Objective: Neonatal sepsis remains a public health issue in the world and Nigeria is not excepted. As a prelude to evaluation of the situation in a Bayelsa state community, the objective of this review was to establish what is already known with regards to epidemiological and socioeconomic factors.
Method: A narrative method was adopted. On epidemiology, Nigeria was compared with in Sub-Saharan region and the world. Also, 10 years progress was assessed. On socioeconomic factors, focus was on determinants of neonatal infections and mortality.
Results: There is evidence of approximately 0.2% decline in neonatal mortality in Nigeria relative to a global 0.5%. The decline has been consistent decline in global average, but not in Nigeria. In terms of socioeconomic determinants, the age, educational level, and residence of mother as well as birthing place are among the factors.
Conclusion: In terms of what is known versus unknown regarding infectious control principles in NICU: there is evidence that enforcement among the healthcare workers improves compliance by staff and reduces neonatal nosocomial infections. What is unknown includes level of compliance in Bayelsa State NICUs and potential for improvement.
Keywords: Epidemiological Determinants; Neonatal ICU; Infection Control
Epidemiological Views of Neonatal Sepsis
Epidemiology is the study of determinants and distribution of diseases occurring in human population and it revolves around the questions of who, where, when, what and how about a disease. This has been a special theme of focus of research work in the department of department of public and community of the university [1-4]. Thereby, this section focuses on the global distribution as well as trends of neonatal sepsis and compared with Nigeria. The incidence and prevalence of neonatal sepsis varies between the developed world and developing countries alike. It differs from one healthcare facility to another. Studies indicates that the prevalence rate is 3-10 times higher in preterm than in full-term neonates. Similarly, the incidence is higher in low birth weight than normal weight babies, and in males than in females. Other factors in association are levels of obstetric and nursery care available, the presence of determinant factors like sanitation, water supply, poor socioeconomic status, delivery at home or unhygienic environment . Neonatal intensive care units which cater for high risk and extremely low birth weight babies had their survival longer, Also, the risk of repeated infections especially nosocomial infections was higher. According to the United Nations and WHO, the global burden of neonatal sepsis is quite difficult to ascertain due to paucity of reliable information. It is only estimated that annually.
a. over 30 million people are affected worldwide.
b. 6 million deaths are attributable.
c. 3 million newborn and 1.2 million children suffer from sepsis globally every year, and about 3/10 deaths are due to neonatal sepsis and are thought to be caused by resistant pathogens [6-8].
d. One in ten deaths are associated with maternal sepsis with majority occurring in LMIC .
10 Years’ Landmark Review
The United Nation Children’s Fund (UNICEF) reports that levels are dropping both globally and in Nigeria . Indeed, review of database show decline in neonatal mortality (Table 1). Other research report corroborates that the infection rates have modestly decreased in NICU, although there remain problematic cases among hospitalized preterm children. For instance, in 2013, 7.6 million children less than five years old died due to infections including sepsis . Thus, despite major advances in NICU services and increasing research, neonatal sepsis still constitutes a global public health issue [9-12]. In a study carried out in the medical unit in south eastern Mexico to assess the risk and prognostic factors for neonatal sepsis prevailing at the medical unit, through the use of historic cohort design to assess the association between a series of neonates and mothers in admission to hospital evaluation, found that, 514 of 11,790 (4.3%) newborns: 387 of these cases were early-onset sepsis (<72h) (75.3%) and 127, as late-onset (>72h) (24.7%). Epidemiological ‘risk’ factor was emphasized to include age of onset, APGAR Score, birth weight, and length of hospital stay . Yet, another report emphasizes gender and geographical location as additional risk factors, especially in South Asia, Sub- Saharan Africa, and Latin America .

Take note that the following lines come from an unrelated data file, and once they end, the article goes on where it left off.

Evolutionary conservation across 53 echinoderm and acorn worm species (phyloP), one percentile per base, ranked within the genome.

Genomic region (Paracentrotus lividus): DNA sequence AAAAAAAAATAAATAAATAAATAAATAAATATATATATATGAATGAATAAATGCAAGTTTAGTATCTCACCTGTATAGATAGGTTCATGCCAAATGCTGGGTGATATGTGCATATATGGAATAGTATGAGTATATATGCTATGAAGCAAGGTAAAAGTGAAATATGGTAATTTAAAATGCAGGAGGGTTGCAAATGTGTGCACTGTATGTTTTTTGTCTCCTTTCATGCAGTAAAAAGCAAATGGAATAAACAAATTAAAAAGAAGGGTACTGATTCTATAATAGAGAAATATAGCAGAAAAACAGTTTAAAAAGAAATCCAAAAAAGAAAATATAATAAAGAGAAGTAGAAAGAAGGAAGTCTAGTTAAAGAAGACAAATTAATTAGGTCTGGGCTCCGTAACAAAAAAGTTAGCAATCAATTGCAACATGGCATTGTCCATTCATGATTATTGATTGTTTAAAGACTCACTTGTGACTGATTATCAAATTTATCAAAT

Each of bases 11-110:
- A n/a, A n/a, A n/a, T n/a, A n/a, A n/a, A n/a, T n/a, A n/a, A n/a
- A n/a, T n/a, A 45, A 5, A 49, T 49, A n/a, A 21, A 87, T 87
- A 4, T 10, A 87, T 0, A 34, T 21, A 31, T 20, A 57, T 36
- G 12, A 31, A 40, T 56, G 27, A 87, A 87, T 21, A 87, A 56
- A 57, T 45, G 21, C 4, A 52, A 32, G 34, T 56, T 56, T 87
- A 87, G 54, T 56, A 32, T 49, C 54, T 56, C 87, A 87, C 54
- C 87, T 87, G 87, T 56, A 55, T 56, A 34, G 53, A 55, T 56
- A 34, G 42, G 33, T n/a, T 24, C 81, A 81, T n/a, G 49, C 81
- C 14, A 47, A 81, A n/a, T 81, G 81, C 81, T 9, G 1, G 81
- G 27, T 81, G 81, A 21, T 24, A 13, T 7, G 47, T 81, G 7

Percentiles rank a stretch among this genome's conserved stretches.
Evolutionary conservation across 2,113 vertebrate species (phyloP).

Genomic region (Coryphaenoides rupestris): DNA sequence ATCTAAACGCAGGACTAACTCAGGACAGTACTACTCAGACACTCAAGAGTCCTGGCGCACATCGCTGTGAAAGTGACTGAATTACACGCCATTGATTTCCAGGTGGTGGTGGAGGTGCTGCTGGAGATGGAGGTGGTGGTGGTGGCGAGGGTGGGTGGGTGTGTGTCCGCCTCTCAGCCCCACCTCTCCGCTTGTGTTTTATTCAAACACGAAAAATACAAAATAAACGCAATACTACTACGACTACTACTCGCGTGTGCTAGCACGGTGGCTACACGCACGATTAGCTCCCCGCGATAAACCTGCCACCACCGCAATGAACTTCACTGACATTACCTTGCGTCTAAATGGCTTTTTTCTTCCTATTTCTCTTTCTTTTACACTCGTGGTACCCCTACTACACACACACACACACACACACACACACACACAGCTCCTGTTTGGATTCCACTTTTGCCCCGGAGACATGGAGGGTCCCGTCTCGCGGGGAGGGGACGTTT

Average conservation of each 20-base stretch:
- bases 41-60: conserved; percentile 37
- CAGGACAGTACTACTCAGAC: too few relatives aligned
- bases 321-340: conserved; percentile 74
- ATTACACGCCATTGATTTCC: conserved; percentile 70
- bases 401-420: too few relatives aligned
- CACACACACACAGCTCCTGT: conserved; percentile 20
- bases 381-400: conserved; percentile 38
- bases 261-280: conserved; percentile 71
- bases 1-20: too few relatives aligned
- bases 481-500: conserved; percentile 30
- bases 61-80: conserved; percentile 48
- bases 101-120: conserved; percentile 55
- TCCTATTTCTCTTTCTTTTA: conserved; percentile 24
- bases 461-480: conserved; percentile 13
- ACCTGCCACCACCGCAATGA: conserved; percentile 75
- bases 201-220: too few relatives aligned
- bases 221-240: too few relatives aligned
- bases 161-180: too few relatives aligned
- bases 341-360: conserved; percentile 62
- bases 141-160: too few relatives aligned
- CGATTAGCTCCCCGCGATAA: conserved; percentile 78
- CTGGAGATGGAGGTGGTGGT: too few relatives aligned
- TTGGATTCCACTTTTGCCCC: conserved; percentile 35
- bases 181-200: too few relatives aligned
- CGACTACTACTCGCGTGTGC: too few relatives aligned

Many other research reports including some from Nigeria have these risk factors. Also, pathogens that causes neonatal sepsis vary by geographical region. In LMIC, gram-positive organisms were nearly as frequent as gram-negative in African countries, streptococcus algalaciae (GBS) was uncommon in South Asia region and streptococcus aureus was found less common in both Latin America and East Asia when compare with other regions [15-17]. The United Nations Inter-Agency Group Mortality Estimates states that, the first 28 days of live which is the neonatal period most vulnerable time for their survival, most children face the highest risk of dying at the first month, and an average global rate of 18 deaths per 1000 live births in 2018. Globally, 2.5 million children died in the first month of life in 2018 - approximately 7,000 neonatal deaths every day most of which close to three quarters dying with one third dying on the first day. With particular interest on Nigeria, Figure 1 below shows estimated neonatal sepsis deaths caused by bacteria resistance against first-line antibiotics in highburden countries.
Considering Nigeria being among the top 5 high-burden countries, a critical review of the decline in Nigeria’s neonatal mortality was compare with the global trend. It is observed that the extent or level of global decline has been quite consistent, whereas that of Nigeria was much at a slower pace until 2018 and now seems to be declining at a better rate than global as at 2019 (Figure 2). A study one the prevalence and risk factors of neonatal sepsis in Tanzania has report mortality rate of 69% , which is higher than that of Nigeria. Their findings underscored the importance of routine assessment and close monitoring of neonates as preventive measures. Also, together with the Nigerian trend, the observation is in line with a previous report that “on average, the pace of the decline across the sub-Saharan region has been too slow to meet up with the MDG 4 target” .
Socioeconomic Determinants of Neonatal Sepsis in Nigeria
This section reviews the empirical literatures of Nigeria in regards on socioeconomic determinates of neonatal sepsis. A study carried out to determine the impact of the predominant socioeconomic factors that may contribute to neonatal sepsis in Jos University Teaching Hospital (JUTH), Nigeria, with mothers, care givers and case notes of 218 neonates. The result shows that the most common isolates were Klebsiella pneumonia, Staphylococcus aureus and Escherichia coli. It reports that delivery at home had the highest percentage of culture proven sepsis (52.2%). They however, observed that mothers with no formal education and those with only primary education also had high proportions of culture proven sepsis (41.1% and 58.8% respectively). Place of domicile, level of education of mother and poor feeding were factors that contributed significantly to neonatal sepsis by odds ratio .